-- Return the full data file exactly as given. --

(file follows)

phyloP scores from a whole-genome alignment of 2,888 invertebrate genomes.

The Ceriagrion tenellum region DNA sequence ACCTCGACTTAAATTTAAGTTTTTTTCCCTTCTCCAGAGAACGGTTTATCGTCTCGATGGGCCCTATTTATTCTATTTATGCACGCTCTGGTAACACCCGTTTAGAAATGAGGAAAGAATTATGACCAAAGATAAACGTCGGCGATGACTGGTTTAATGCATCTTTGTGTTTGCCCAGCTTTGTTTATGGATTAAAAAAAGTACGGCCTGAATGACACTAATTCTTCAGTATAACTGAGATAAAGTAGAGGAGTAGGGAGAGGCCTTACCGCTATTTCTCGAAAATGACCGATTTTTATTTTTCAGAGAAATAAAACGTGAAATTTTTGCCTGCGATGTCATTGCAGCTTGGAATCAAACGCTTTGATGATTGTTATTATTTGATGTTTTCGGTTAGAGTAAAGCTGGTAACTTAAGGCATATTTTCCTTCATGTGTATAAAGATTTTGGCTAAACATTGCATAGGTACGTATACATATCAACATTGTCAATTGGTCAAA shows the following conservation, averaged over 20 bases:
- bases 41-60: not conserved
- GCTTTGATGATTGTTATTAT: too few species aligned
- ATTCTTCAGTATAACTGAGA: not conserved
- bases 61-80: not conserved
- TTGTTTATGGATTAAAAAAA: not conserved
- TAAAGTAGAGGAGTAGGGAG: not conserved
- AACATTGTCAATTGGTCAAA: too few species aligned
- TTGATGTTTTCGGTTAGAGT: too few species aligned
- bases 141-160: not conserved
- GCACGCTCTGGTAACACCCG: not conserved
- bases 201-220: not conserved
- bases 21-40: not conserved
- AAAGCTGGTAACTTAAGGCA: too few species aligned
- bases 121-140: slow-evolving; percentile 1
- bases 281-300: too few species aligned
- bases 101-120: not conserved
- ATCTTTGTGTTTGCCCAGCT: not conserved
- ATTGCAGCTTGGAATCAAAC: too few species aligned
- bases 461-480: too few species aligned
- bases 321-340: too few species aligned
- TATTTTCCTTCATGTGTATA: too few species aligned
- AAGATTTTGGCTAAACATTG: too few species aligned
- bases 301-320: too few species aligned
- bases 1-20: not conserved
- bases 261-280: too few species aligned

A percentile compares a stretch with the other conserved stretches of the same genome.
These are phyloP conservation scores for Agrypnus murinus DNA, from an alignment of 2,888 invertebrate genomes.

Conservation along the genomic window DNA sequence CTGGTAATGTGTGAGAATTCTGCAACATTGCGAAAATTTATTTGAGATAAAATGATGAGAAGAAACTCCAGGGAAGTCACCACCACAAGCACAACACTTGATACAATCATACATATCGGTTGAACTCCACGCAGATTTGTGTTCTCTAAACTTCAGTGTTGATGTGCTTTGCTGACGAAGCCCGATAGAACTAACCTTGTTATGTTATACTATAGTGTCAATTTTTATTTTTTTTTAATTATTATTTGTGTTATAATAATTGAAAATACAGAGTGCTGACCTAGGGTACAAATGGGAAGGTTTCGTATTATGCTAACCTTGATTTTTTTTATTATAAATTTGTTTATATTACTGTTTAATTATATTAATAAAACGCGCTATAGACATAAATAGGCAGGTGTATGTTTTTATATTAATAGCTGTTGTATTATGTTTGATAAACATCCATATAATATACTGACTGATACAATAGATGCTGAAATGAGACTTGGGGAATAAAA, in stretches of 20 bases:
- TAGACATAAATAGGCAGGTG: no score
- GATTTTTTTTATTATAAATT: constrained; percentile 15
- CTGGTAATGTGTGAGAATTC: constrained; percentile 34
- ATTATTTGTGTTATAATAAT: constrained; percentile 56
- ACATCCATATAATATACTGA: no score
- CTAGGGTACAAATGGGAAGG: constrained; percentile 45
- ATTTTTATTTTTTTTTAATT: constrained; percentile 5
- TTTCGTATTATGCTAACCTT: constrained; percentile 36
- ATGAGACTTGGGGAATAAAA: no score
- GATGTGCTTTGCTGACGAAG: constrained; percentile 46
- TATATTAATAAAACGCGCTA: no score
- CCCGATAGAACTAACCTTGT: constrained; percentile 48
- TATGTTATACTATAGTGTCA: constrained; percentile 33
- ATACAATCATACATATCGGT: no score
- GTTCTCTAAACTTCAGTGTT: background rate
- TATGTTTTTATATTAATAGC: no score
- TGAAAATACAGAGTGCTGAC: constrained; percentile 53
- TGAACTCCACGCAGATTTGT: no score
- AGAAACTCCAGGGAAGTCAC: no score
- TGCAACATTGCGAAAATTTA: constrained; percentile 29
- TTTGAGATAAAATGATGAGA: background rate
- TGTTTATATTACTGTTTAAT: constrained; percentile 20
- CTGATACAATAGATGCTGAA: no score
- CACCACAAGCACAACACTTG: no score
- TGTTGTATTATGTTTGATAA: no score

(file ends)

phyloP scores from a whole-genome alignment of 2,888 invertebrate genomes.

The Ceriagrion tenellum region DNA sequence ACCTCGACTTAAATTTAAGTTTTTTTCCCTTCTCCAGAGAACGGTTTATCGTCTCGATGGGCCCTATTTATTCTATTTATGCACGCTCTGGTAACACCCGTTTAGAAATGAGGAAAGAATTATGACCAAAGATAAACGTCGGCGATGACTGGTTTAATGCATCTTTGTGTTTGCCCAGCTTTGTTTATGGATTAAAAAAAGTACGGCCTGAATGACACTAATTCTTCAGTATAACTGAGATAAAGTAGAGGAGTAGGGAGAGGCCTTACCGCTATTTCTCGAAAATGACCGATTTTTATTTTTCAGAGAAATAAAACGTGAAATTTTTGCCTGCGATGTCATTGCAGCTTGGAATCAAACGCTTTGATGATTGTTATTATTTGATGTTTTCGGTTAGAGTAAAGCTGGTAACTTAAGGCATATTTTCCTTCATGTGTATAAAGATTTTGGCTAAACATTGCATAGGTACGTATACATATCAACATTGTCAATTGGTCAAA shows the following conservation, averaged over 20 bases:
- bases 41-60: not conserved
- GCTTTGATGATTGTTATTAT: too few species aligned
- ATTCTTCAGTATAACTGAGA: not conserved
- bases 61-80: not conserved
- TTGTTTATGGATTAAAAAAA: not conserved
- TAAAGTAGAGGAGTAGGGAG: not conserved
- AACATTGTCAATTGGTCAAA: too few species aligned
- TTGATGTTTTCGGTTAGAGT: too few species aligned
- bases 141-160: not conserved
- GCACGCTCTGGTAACACCCG: not conserved
- bases 201-220: not conserved
- bases 21-40: not conserved
- AAAGCTGGTAACTTAAGGCA: too few species aligned
- bases 121-140: slow-evolving; percentile 1
- bases 281-300: too few species aligned
- bases 101-120: not conserved
- ATCTTTGTGTTTGCCCAGCT: not conserved
- ATTGCAGCTTGGAATCAAAC: too few species aligned
- bases 461-480: too few species aligned
- bases 321-340: too few species aligned
- TATTTTCCTTCATGTGTATA: too few species aligned
- AAGATTTTGGCTAAACATTG: too few species aligned
- bases 301-320: too few species aligned
- bases 1-20: not conserved
- bases 261-280: too few species aligned

A percentile compares a stretch with the other conserved stretches of the same genome.
These are phyloP conservation scores for Agrypnus murinus DNA, from an alignment of 2,888 invertebrate genomes.

Conservation along the genomic window DNA sequence CTGGTAATGTGTGAGAATTCTGCAACATTGCGAAAATTTATTTGAGATAAAATGATGAGAAGAAACTCCAGGGAAGTCACCACCACAAGCACAACACTTGATACAATCATACATATCGGTTGAACTCCACGCAGATTTGTGTTCTCTAAACTTCAGTGTTGATGTGCTTTGCTGACGAAGCCCGATAGAACTAACCTTGTTATGTTATACTATAGTGTCAATTTTTATTTTTTTTTAATTATTATTTGTGTTATAATAATTGAAAATACAGAGTGCTGACCTAGGGTACAAATGGGAAGGTTTCGTATTATGCTAACCTTGATTTTTTTTATTATAAATTTGTTTATATTACTGTTTAATTATATTAATAAAACGCGCTATAGACATAAATAGGCAGGTGTATGTTTTTATATTAATAGCTGTTGTATTATGTTTGATAAACATCCATATAATATACTGACTGATACAATAGATGCTGAAATGAGACTTGGGGAATAAAA, in stretches of 20 bases:
- TAGACATAAATAGGCAGGTG: no score
- GATTTTTTTTATTATAAATT: constrained; percentile 15
- CTGGTAATGTGTGAGAATTC: constrained; percentile 34
- ATTATTTGTGTTATAATAAT: constrained; percentile 56
- ACATCCATATAATATACTGA: no score
- CTAGGGTACAAATGGGAAGG: constrained; percentile 45
- ATTTTTATTTTTTTTTAATT: constrained; percentile 5
- TTTCGTATTATGCTAACCTT: constrained; percentile 36
- ATGAGACTTGGGGAATAAAA: no score
- GATGTGCTTTGCTGACGAAG: constrained; percentile 46
- TATATTAATAAAACGCGCTA: no score
- CCCGATAGAACTAACCTTGT: constrained; percentile 48
- TATGTTATACTATAGTGTCA: constrained; percentile 33
- ATACAATCATACATATCGGT: no score
- GTTCTCTAAACTTCAGTGTT: background rate
- TATGTTTTTATATTAATAGC: no score
- TGAAAATACAGAGTGCTGAC: constrained; percentile 53
- TGAACTCCACGCAGATTTGT: no score
- AGAAACTCCAGGGAAGTCAC: no score
- TGCAACATTGCGAAAATTTA: constrained; percentile 29
- TTTGAGATAAAATGATGAGA: background rate
- TGTTTATATTACTGTTTAAT: constrained; percentile 20
- CTGATACAATAGATGCTGAA: no score
- CACCACAAGCACAACACTTG: no score
- TGTTGTATTATGTTTGATAA: no score